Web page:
Renewable Energy Resilience

Nanogrids, Microgrids and Virtual Power Plants

Expert on new energy business models such as nanogrids, microgrids and virtual power plants, covering cutting edge energy and environmental issues for over 25 years.

New Book from University of California Press!

My fourth book on energy and environmental issues was just released by the University of California Press. Entitled Introduction to Energy in California, this 400-page plus book is unlike any of my previous books: Reaping The Wind; Reinventing Electric Utilities and In Search of Environmental Excellence.

Why is it different?

First off, I was not only the author, but the Art Program manager. What that means is that I was responsible for selecting and gaining permission to use over 90 photographs, 42 line illustrations, 18 maps and 8 Tables. The book features historical photos, many of them from Pacific Gas & Electric and Chevron, featuring early hydroelectric innovations in the Sierra Nevada foothills as well as early oil development in southern California.

The other aspect that is different is that this is a science-based reference book. No need to preach to the choir. Let's try to look at energy in a comprehensive and non-politicized way.The theme that runs through the book is that California has always gone out on a limb and embraced nearly every energy source with wild-eyed enthusiasm.

Part I begins with the history of energy in California. Parts II and III explores the pros and cons of all energy sources -- oil, nuclear and renewables -- everything. Part IV looks at challenges, including birds and and wind power and lack of safe storage site for nuclear waste. , Part V looks at solutions, including the need for a more nimble, intelligent power grid. Part VI describes a few California experiments that are showing the way, things like cool roof technologies and better planning of zero energy buildings and communities in the future.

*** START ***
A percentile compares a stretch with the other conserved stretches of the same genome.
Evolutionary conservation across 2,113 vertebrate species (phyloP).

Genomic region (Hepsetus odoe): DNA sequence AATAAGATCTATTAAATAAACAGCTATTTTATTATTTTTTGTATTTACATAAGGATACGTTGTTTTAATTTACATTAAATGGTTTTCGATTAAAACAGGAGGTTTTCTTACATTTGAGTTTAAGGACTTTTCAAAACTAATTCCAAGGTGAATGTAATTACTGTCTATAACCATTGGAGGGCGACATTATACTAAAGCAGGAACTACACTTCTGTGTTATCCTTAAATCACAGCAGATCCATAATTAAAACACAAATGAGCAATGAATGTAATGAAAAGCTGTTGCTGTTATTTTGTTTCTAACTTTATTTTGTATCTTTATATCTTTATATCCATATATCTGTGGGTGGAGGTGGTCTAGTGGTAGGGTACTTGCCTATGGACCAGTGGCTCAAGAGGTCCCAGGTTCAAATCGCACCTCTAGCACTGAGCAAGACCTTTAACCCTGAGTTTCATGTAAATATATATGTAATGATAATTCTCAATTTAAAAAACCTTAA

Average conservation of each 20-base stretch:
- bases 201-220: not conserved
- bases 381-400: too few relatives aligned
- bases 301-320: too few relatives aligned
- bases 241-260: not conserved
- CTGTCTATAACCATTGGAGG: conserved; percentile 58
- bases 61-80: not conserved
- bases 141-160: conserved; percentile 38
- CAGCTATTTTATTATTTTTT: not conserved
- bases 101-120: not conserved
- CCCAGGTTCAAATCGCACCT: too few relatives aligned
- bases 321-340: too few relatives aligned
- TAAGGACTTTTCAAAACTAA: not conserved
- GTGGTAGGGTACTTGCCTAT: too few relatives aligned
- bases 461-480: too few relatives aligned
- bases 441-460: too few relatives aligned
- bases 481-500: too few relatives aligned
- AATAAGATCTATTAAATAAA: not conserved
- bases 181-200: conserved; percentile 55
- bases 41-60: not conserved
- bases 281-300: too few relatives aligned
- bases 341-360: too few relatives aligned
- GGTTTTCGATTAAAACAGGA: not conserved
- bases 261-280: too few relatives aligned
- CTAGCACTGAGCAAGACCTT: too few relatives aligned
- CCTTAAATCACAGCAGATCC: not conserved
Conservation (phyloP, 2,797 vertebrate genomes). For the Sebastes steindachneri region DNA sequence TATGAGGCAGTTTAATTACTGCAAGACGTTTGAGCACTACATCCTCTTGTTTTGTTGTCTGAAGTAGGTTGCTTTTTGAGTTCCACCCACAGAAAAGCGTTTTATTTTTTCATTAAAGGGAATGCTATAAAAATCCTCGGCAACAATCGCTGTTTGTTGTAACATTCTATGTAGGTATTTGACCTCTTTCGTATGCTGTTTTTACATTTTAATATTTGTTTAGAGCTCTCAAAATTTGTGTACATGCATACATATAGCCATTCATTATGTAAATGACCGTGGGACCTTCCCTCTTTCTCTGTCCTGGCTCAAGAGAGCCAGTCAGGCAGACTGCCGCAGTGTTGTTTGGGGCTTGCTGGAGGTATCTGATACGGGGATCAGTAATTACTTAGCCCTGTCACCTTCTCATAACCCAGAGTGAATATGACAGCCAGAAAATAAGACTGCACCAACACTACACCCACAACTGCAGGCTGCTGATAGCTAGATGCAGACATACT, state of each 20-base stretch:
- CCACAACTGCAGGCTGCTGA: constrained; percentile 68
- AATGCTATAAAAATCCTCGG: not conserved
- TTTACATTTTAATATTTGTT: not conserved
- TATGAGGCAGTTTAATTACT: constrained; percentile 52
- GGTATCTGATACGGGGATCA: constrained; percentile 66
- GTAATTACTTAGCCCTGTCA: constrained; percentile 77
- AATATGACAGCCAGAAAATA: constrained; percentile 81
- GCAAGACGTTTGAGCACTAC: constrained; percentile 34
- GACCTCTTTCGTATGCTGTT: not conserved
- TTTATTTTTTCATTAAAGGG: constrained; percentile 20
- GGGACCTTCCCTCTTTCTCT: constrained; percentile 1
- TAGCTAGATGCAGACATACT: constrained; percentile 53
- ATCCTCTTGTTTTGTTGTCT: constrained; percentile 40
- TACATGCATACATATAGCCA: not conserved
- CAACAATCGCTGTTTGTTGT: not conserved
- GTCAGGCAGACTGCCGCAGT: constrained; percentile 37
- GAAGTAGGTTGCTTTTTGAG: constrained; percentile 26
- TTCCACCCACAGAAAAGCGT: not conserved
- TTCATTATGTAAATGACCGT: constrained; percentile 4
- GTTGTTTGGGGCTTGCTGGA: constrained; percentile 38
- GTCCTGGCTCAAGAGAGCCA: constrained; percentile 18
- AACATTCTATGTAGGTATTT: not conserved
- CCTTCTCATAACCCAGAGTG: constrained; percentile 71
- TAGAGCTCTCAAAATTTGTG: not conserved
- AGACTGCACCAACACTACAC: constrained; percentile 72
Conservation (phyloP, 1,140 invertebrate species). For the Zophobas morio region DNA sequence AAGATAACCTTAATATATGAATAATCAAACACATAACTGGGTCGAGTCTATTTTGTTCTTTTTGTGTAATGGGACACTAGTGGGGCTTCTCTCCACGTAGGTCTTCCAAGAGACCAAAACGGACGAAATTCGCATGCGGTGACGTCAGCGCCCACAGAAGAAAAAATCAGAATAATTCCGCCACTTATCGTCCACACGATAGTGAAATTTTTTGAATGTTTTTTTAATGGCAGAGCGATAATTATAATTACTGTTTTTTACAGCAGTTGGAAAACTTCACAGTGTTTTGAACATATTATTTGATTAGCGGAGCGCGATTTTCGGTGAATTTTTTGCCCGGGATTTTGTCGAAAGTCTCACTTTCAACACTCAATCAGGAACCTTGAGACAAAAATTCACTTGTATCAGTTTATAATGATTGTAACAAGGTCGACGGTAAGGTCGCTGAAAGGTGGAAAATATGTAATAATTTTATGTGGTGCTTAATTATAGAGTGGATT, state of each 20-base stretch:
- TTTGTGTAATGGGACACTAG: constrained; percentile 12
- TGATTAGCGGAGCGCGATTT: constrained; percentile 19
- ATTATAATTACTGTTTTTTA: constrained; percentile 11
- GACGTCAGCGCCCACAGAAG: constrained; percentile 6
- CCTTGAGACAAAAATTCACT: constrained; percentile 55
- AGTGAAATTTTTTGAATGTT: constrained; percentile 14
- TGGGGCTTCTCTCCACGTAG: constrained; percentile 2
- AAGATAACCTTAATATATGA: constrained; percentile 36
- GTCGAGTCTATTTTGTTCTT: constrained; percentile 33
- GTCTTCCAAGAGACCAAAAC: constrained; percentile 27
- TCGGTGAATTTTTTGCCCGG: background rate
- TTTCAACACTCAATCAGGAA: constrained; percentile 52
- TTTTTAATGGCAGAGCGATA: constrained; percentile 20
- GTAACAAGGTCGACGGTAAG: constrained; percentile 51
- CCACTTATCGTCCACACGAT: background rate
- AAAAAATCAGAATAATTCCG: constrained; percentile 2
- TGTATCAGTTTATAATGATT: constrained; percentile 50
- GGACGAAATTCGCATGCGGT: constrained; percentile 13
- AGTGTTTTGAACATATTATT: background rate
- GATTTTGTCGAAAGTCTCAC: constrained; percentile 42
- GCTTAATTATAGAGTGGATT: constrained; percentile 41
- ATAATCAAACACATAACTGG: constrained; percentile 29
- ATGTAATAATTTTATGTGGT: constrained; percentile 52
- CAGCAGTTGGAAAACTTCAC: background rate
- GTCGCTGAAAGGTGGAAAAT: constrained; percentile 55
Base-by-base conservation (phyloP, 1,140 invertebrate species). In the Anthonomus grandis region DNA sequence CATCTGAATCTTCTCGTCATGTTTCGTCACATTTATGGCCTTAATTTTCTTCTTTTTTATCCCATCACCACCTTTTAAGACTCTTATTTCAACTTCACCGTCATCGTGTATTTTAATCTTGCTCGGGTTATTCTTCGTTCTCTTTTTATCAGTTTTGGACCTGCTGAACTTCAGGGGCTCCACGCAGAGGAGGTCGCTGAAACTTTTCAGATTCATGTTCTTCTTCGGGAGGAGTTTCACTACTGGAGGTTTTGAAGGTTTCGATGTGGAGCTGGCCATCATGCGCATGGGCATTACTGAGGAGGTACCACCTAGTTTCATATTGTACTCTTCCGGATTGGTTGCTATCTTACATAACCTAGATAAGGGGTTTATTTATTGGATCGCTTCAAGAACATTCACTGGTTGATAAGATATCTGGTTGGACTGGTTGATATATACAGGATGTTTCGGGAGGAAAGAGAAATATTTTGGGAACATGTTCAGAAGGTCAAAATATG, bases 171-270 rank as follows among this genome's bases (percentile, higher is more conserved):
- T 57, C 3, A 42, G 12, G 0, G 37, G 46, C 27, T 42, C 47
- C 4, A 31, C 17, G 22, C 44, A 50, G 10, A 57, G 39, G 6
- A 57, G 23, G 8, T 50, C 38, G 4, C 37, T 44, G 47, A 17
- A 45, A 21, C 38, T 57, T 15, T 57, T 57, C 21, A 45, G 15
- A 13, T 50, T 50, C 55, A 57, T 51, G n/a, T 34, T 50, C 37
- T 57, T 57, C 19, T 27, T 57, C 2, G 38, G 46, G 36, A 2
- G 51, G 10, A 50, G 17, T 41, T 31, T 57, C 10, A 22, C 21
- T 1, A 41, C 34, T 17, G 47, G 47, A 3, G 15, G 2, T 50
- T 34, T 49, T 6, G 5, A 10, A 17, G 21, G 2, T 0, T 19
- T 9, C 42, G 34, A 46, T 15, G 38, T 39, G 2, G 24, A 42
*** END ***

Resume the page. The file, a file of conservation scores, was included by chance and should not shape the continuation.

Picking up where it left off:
The Foreward of the book was written by Art Rosenfeld, the father of energy efficiency and a Commissioner at the California Energy Commission. The Afterword was written by Arthur O' Donnell, executive director of the Center for Resource Solutions. O' Donnell is the fellow I blame for getting me into this world of energy by hiring me in 1987 to cover Sacramento and the battle over the Rancho Seco nuclear power plant in 1987 for the national energy trade press.

A bonus in the book is that O' Donnell has included a map of Highway 58, which he has dubbed "Power Road," because virtually every type of electricity source can be found on or near this road which cuts east/west across southern California just north of Los Angeles.

I will soon post the times and details concerning upcoming talks throughout California through the summer and fall. In the mean time, you can order the book by going to this website: http://www.ucpress.edu/books/pages/10852.php

 

 

 

©2016 Peter Asmus. Photo credit: David Clites. Website by: IMManagers.com